Book Review: How Can a Good God Let Bad Things Happen?

HowCanAGoodGodBookCoverTitle: How Can a Good God Let Bad Things Happen?
Author: Mark Tabb
Publisher: NavPress

One of the most common objections to the idea of God in general and Christianity in particular is the question of suffering: If God is good, why do bad things happen? Traditionally, the “pro-God” answer falls into one of two categories: Either God is completely good, but not capable of intervening (as argued in Harold Kushner in Why do Bad Things Happen to Good People), or God is capable of intervening, but He’s not good.

You won’t find either of these in Mark Tabb’s book, How Can a Good God Let Bad Things Happen.

Instead, Tabb offers a third explanation, a biblical one, focusing on one of the most important statements in the story of Job: “Should we accept only good things from the hand of God and never anything bad?” (Job 2:10 NLT)

Tabb does a wonderful job conveying the human perspective of suffering—the pain, the confusion, the frustration… everything that comes with it—but never strays from what Scripture has revealed about God. He provides strong answers that don’t minimize the struggles people deal with. What he offers instead is the truth that nothing is random, even if we can’t understand it. Even if we don’t ever get the “why,” God is working for our good. But, “[t]he good for which God works doesn’t guarantee happiness or comfort or miracles today. He works toward a far more permanent good” (pp. 99-100). But in the end, God owes us no explanation.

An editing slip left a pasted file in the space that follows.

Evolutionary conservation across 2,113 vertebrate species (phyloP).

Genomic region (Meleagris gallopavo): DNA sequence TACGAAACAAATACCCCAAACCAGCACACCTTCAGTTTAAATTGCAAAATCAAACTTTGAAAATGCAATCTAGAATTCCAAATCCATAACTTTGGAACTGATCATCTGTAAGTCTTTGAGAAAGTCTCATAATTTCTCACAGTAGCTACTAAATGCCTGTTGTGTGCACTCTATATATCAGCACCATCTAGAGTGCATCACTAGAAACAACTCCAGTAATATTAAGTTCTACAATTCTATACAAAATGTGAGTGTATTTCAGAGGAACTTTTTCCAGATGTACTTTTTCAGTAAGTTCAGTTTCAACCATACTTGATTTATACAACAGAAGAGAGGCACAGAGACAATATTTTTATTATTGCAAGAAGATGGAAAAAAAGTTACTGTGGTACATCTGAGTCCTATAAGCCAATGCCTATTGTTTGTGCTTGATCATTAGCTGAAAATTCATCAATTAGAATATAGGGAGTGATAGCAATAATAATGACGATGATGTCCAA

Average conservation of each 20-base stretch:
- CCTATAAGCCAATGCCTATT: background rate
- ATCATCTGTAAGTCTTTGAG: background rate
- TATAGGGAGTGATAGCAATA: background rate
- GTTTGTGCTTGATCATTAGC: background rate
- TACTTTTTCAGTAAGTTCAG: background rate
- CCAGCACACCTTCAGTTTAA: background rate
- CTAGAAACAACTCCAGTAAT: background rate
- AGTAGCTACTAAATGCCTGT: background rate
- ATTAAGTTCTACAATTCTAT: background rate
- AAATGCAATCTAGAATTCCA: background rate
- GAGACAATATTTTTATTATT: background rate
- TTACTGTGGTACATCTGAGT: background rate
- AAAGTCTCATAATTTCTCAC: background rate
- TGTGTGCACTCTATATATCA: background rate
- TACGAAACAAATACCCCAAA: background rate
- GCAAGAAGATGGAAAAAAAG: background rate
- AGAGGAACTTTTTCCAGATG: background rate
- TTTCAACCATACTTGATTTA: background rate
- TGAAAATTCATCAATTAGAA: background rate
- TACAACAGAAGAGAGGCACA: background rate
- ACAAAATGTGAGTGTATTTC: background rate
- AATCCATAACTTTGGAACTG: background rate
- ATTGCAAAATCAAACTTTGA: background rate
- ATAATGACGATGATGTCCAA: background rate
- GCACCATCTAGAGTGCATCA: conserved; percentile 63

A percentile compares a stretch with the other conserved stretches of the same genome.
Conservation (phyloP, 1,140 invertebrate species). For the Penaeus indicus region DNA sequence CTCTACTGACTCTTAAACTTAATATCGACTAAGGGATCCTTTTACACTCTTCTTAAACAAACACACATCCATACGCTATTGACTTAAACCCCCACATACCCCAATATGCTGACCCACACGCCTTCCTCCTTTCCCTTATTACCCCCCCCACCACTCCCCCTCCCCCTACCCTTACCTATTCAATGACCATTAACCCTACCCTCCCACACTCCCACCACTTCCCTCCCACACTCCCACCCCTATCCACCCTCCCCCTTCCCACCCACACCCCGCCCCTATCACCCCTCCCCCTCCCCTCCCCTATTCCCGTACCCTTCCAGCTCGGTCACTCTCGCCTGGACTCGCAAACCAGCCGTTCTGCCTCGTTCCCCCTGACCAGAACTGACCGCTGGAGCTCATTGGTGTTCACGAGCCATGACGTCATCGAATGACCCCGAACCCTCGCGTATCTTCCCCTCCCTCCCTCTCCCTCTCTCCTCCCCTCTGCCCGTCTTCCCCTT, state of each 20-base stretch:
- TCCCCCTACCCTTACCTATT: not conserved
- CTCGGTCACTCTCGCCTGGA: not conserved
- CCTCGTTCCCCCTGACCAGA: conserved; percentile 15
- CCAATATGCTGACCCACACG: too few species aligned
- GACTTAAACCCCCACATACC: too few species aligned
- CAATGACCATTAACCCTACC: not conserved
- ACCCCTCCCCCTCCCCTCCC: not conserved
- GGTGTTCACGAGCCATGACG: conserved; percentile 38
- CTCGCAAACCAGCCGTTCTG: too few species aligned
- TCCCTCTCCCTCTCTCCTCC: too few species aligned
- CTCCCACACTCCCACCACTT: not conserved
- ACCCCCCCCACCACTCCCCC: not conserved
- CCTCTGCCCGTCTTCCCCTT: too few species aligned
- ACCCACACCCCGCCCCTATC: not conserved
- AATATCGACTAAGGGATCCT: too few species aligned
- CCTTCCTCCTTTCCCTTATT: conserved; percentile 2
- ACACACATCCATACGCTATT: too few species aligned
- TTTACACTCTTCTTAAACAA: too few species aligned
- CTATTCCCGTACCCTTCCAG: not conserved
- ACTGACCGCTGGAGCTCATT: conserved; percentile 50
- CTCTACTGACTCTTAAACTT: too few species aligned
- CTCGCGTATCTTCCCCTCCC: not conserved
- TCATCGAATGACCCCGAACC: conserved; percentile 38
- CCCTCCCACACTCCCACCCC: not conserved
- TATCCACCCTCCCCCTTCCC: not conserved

That’s the rub, isn’t it? God is completely good, completely sovereign—and not obligated to explain Himself. For us, this is frustrating, infuriating at times… but ultimately it’s a source of comfort. Because a God who we can completely figure out, who we can fit in a cozy box, is no God at all. So we learn to trust Him as He as revealed Himself, and we look toward the promises of Scripture. That there’s a day coming when He will wipe every tear, and there will be no more suffering, no more death. But for now, we wait for that day and press forward, serving others in our suffering.

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